Hyundai's going full-bore with its electric program, launching a partnership with Korean companies LG Chem, SK Energy and SB LiMotive to develop the batteries its cars will need if they're to start hitting the road by 2010 as promised. LG's got a solid background, having provided some of the batteries General Motors is considering for the Volt. The Japanese dominate battery tech these days, but Hyundai says the Koreans could catch up by 2013 -- at which point the company hopes to put a plug-in hybrid on the road. Korean automakers are spending nearly $1 billion on battery tech, and the government has kicked in $40 million.

Monday, August 25, 2008; Posted: 02:41 AM­.site/­news/­Stock%20News/­1842577/­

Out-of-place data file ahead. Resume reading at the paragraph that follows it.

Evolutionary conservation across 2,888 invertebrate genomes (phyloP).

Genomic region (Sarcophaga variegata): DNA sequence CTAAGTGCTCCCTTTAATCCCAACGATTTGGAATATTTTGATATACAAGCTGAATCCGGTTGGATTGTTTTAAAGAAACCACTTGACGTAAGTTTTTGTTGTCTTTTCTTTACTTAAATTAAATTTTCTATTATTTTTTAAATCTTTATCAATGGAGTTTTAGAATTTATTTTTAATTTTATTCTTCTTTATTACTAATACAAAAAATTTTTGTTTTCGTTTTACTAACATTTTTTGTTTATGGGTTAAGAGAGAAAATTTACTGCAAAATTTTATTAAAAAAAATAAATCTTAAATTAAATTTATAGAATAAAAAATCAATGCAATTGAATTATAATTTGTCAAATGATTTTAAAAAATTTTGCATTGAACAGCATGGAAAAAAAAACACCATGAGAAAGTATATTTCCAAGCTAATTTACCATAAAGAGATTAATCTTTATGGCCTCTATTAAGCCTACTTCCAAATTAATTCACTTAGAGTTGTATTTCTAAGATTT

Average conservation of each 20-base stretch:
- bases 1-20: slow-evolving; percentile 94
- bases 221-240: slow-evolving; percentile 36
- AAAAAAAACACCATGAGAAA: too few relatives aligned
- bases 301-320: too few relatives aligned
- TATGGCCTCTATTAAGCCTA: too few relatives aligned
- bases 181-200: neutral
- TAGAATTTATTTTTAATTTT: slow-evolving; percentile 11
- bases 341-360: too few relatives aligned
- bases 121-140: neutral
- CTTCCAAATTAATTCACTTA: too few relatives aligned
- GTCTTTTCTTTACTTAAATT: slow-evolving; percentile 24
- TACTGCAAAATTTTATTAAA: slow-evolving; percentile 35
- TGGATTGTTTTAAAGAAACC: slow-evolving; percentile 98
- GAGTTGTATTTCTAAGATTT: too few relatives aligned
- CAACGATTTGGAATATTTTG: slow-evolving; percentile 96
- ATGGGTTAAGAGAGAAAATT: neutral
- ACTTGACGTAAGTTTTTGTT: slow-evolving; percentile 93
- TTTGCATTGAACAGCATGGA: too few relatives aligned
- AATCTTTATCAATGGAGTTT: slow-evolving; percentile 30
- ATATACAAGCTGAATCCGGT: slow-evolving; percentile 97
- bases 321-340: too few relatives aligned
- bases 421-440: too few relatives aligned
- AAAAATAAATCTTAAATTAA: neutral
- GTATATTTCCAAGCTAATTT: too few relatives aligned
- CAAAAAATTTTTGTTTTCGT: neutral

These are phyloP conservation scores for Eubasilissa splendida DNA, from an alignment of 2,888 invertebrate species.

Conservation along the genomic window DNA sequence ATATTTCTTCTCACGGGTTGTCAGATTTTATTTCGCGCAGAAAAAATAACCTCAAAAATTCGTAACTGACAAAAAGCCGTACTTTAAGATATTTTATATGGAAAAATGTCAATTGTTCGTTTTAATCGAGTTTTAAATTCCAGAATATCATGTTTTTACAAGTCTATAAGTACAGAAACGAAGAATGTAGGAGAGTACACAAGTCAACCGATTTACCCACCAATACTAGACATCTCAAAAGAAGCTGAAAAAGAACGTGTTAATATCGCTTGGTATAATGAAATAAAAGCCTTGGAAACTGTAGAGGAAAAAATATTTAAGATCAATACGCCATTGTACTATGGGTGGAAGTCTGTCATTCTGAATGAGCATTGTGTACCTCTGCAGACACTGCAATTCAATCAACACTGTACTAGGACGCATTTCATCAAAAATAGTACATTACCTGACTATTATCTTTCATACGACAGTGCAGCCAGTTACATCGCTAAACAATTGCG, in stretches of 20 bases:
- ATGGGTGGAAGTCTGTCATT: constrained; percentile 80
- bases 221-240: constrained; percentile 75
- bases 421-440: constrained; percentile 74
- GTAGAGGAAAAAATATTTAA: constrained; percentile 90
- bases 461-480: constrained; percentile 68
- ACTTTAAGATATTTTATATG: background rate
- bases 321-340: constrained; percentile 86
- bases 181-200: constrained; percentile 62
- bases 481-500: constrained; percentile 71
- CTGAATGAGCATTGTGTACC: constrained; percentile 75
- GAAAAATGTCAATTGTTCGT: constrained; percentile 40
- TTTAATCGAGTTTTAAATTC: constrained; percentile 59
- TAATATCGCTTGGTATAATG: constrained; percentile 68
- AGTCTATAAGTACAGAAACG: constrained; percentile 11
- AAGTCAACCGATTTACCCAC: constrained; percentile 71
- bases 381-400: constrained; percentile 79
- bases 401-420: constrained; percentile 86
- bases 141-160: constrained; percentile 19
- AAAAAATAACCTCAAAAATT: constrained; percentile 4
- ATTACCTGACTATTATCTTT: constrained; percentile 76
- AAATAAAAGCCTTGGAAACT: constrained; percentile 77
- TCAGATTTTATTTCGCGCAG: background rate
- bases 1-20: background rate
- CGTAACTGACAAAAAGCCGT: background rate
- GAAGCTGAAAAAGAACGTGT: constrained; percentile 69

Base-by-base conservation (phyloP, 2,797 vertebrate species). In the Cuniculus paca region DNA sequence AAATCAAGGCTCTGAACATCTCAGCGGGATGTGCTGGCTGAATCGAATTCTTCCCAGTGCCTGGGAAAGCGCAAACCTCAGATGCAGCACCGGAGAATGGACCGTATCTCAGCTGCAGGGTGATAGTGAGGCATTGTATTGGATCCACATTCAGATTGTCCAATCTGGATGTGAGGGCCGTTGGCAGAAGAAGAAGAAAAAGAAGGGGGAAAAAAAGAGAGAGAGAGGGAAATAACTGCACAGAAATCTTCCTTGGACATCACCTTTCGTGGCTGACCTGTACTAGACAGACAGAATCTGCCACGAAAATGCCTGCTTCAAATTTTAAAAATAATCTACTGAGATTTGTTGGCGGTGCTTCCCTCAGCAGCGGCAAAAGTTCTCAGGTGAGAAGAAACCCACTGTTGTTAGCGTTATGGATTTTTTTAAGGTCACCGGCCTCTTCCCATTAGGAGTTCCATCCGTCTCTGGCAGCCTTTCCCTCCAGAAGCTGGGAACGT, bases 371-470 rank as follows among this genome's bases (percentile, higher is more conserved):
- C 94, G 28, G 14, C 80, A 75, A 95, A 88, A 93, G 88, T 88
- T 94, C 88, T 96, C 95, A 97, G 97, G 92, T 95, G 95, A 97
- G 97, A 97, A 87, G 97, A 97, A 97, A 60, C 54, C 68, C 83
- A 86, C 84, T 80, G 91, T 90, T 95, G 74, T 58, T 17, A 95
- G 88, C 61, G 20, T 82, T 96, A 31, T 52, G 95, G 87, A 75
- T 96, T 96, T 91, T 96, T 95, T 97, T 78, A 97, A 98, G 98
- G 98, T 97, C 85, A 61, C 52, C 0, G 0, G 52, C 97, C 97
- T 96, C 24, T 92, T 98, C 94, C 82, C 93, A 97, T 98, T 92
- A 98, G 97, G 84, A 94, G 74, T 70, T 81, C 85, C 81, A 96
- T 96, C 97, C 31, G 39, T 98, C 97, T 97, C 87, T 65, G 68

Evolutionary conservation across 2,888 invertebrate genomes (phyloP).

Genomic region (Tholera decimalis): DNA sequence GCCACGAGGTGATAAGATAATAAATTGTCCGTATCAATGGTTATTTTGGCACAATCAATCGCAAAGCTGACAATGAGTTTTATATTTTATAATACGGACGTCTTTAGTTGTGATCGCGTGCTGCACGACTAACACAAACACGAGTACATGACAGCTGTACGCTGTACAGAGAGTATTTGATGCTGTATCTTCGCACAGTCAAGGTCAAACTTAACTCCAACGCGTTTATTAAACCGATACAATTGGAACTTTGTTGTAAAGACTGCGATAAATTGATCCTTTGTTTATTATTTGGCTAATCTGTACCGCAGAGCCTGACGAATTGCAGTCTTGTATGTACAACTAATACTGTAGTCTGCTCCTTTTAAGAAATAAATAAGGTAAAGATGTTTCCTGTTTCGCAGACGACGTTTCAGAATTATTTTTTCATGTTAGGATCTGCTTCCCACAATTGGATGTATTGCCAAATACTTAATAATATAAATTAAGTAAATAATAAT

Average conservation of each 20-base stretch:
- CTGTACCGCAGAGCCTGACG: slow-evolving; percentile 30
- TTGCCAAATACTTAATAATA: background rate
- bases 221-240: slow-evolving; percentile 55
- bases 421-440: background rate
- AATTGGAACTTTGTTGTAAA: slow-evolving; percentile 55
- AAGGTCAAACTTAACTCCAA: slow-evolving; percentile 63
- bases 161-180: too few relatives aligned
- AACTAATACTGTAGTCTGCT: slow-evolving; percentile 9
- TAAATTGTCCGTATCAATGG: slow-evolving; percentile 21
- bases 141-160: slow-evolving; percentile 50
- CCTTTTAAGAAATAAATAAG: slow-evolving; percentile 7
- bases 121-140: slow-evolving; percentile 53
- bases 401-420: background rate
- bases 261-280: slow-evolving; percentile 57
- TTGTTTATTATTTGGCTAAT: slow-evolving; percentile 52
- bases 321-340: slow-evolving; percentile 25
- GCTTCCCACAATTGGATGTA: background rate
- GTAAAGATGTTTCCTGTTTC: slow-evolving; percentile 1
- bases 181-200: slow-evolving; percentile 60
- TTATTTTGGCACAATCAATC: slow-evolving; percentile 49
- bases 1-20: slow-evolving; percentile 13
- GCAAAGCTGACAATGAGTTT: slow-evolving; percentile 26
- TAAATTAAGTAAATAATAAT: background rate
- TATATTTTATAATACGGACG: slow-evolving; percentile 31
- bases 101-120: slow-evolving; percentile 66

SEOUL, Aug 25, 2008 (AsiaPulse via COMTEX) Hyundai Motor Co. said Monday it plans to begin selling a battery-powered hybrid vehicle that can be recharged at standard outlets by 2013, hoping to catch up to its Japanese rivals in the race for plug-in hybrids.

Asked when Hyundai would launch a plug-in hybrid, the South Korean automaker's chief technology officer Lee Hyun-soon replied it would be "possible after 2013."

Lee made the remark during a government-arranged event that brought together domestic companies such as LG Chem Ltd.and SK Energy Co. to sign a memorandum of understanding to develop battery technology for the next-generation hybrids.

"Currently, Japan is far ahead in regards to battery technology, but the technology gap isn't so wide," Lee said.